Understanding British Electricity Policy Process: Paradigm Ambivalence and Technological Tension
(Seyed Mohamad Sadegh Emamian)
Drastic changes have taken place in UK electricity policy over recent years as government has sought to address the challenges associated with energy security, affordability and commitments to reduce carbon emissions. This study investigates the underlying policy changes between the year 2000 and 2012, particularly the Electricity Market Reform, as the most fundamental transformation in the British power market since liberalisation, almost three decades ago. It illustrates that although this policy had revised the long legacy of market-based and technology neutral electricity policymaking, it was yet to be claimed as a wholesale paradigmatic shift, because, as of 2012, it still suffered froma form of paradigm ambivalence and socio-technical lock-in.Furthermore, this research identifies an accumulative process ofpolicy change explaining how a complex set of dynamics transformed the UK electricity policy mix. The paper relies empirically on conducting 53 semi-structured interviews as well as scrutinising policy documents and relevant secondary studies.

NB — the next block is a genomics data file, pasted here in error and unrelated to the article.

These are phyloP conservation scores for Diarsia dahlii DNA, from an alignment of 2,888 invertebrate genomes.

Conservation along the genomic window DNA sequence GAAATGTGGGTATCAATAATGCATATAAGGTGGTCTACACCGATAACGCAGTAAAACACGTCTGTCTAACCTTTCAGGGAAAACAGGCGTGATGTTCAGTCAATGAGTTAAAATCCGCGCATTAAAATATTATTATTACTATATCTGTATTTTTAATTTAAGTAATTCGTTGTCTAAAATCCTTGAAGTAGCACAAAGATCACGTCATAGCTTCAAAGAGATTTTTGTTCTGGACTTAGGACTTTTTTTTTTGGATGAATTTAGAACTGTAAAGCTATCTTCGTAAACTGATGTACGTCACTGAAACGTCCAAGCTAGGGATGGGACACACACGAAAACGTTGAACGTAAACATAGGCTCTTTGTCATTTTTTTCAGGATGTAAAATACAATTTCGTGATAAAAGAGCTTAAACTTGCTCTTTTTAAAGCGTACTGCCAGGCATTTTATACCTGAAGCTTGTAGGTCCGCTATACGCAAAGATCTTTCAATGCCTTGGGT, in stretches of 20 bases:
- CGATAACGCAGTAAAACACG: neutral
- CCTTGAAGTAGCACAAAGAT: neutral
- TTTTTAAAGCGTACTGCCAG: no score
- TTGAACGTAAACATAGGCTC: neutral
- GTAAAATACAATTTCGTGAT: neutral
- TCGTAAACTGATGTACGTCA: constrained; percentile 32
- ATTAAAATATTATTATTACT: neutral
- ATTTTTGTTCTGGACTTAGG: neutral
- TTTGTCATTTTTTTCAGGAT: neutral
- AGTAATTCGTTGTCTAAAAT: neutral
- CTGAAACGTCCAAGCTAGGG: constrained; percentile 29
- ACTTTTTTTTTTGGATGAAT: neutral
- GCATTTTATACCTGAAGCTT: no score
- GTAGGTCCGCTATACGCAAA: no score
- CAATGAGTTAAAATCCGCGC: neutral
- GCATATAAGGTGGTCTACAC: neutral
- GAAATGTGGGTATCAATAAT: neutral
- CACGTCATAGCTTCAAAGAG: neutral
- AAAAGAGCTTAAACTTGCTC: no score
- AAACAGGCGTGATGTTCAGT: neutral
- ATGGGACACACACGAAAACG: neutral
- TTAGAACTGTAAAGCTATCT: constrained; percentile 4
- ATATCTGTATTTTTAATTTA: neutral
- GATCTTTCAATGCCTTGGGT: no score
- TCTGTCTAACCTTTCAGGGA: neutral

The study draws relevant approaches within policy studies that attend to address continuity and change in policy frameworks, in particular the Advocacy Coalition Framework (Sabatier 1999) and Policy Paradigm (Hall 1993), Multiple Streams (Kingdon 1995) and Punctuated Equilibrium (Baumgartner and Jones 2009) perspectives. The study contributes to this literature in three distinctive ways. First, it critically questions the adequacy of existing frameworks for conceptualising policy change in ‘large-technical’ and ‘techno-centric’ subsystems, such as electricity policy. In return, it introduces technology preference, as a policy component capturing the socio-technical elements of electricity policymaking. Second, to explain why and how such significant changes had been undergone, it comparatively examines the explanatory power of different frameworks in providing a rich understanding of undergone policy changes. Third, this research extends the emerging concept of negotiated agreement and policy compromise as a pathway to evolutionary changes (Sabatier & Weible 2007). Inspired by Institutional Change theory (Mahoney & Thelen 2010), it proposes that compromised policies are often at the risk of policy reversibility and retrenchment, subject to any shift in the contextual conditions they have originated in. Overall, this paper provides an in-depth understanding of one of the very complex and contemporary cases for the comparative study of policy change theories.